Circulation 107,515 • Volume 27, No. 3 • Winter 2013   Issue PDF

Exchanging a CLIC Absorber in the Middle of the Surgery

Yuki Kuruma, MD; Yuya Kita, CE; Shigehisa Fujii, CE

To the Editor

We report here that the ventilator of the Fabius_R GS premium anesthesia workstation (Dräger Medical Inc., Lübeck, Germany) worked adequately with a defective Drägersobe_R CLIC 800+ Disposable Absorber (Dräger Medical), which was replaced during surgery.

The Fabius_R GS premium anesthesia workstation passed the built-in automated checkout. The patient was scheduled for gynecological laparoscopic surgery. General anesthesia was administered with no difficulty and was maintained with air, oxygen, and sevoflurane. Total fresh gas flow was 4 l/min with 1.5% sevoflurane. The gas analyzer at the Y-piece showed that FiO2 was 38%, and the inspired and expired concentrations of sevoflurane were 1.4% and 1.1 %, respectively. The ventilator setting was in pressure-controlled mode. Because of an elevation of inspired carbon dioxide fraction during surgery, we replaced the device with another Drägersobe_R CLIC 800+ Disposable Absorber with the ventilator. The disposable absorber was replaced, but a decrease in FiO2 to 34% was noted subsequently; the inspired and expired sevoflurane concentrations were decreased to 1.1% and 1.0%, respectively; a slight increase in the bispectral index score was observed; and a slight smell was noted, which was suspected to be the inhaled anesthetic. A leak from the absorber was inferred. However, no obvious change was noticed in the performance of the ventilator, including tidal volume and end-tidal carbon dioxide level, and no alarm rang. We turned up the vaporizer dial but did not inspect the absorber. Sevoflurane administration was terminated after surgery, the patient’s spontaneous breathing resumed, and the ventilator was switched to manual ventilation mode. We noticed that the breathing bag had collapsed, and sufficient fresh gas was not delivered from the inspiratory port of the breathing system in spite of increasing the total fresh gas flow and oxygen flush. The patient’s tracheal tube was disconnected from the anesthesia circuit. An external oxygen supply and a manual ventilation bag were promptly obtained, and oxygen was supplied to the patient. Extubation was performed after spontaneous breathing was fully restored. No hazardous effects were observed. A later inspection of the absorber revealed a defect of approximately 2 cm in diameter at the edge of the attachment lid (Figure 1).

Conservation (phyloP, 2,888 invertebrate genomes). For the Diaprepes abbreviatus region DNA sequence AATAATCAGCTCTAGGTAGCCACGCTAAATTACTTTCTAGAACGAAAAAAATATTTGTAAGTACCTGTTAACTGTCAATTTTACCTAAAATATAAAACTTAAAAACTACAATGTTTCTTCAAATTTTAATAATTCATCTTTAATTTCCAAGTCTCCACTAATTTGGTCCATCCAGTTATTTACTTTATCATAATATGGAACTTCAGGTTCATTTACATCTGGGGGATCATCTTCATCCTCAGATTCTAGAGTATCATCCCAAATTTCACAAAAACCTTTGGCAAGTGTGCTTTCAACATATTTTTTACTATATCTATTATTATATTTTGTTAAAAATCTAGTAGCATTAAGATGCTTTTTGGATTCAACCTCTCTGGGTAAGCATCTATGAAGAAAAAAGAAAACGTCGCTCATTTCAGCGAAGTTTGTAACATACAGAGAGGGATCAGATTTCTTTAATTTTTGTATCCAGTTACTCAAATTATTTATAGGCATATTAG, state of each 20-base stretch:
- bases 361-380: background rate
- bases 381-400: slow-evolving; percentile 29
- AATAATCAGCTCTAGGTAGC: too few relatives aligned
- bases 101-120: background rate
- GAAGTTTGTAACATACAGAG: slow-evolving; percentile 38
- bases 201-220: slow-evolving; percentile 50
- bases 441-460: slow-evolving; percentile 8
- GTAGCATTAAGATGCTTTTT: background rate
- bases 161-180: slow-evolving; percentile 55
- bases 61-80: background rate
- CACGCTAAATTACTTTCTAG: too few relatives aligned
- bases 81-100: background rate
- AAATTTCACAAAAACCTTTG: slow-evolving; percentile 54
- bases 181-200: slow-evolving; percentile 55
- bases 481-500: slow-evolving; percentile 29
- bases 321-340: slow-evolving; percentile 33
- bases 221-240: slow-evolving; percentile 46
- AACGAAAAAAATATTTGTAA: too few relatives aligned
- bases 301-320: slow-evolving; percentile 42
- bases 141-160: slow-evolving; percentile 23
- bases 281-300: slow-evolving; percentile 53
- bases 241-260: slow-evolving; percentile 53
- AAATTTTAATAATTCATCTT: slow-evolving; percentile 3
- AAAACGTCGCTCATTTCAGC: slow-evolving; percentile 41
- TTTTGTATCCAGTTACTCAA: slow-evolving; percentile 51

CLIC Absorber change

Figure 1: The defective CLIC absorber. A) The canister in place on the machine. The black arrow points to the defect. B) A close-up of the hole.

The Fabius_R GS premium anesthesia workstation has a piston-type ventilator and a fresh gas decoupling (FGD) valve, which is located between the fresh gas inlet and the ventilator circuit1 (Figure 2). The carbon dioxide absorber with the CLIC adapter, which is designed to enable the canister to be exchanged during surgery2, is located between the fresh gas inlet and the breathing bag. During the inspiratory phase of mechanical ventilation, the FGD valve shuts off fresh gas flow to the ventilator, and part of the excess gas moves to the breathing bag through the absorber. During the expiratory phase, the FGD valve opens and the piston-type ventilator creates slight negative pressure to allow fresh gas and gas contained in the breathing bag to refill the ventilator.3 In our case, the anesthesia machine with the defective disposable absorber operated adequately except for the changes in FiO2 and inspired and expired concentrations of the inhaled anesthetic. We considered that the FGD valve spared the anesthesia circuit on the patient side from the leakage site on the absorber during the inspiration phase of mechanical ventilation; thus, a low pressure alarm did not sound. During the expiratory phase, ambient air was drawn from the hole in the defective absorber into the anesthesia circuit; therefore, a low fresh gas alarm did not sound.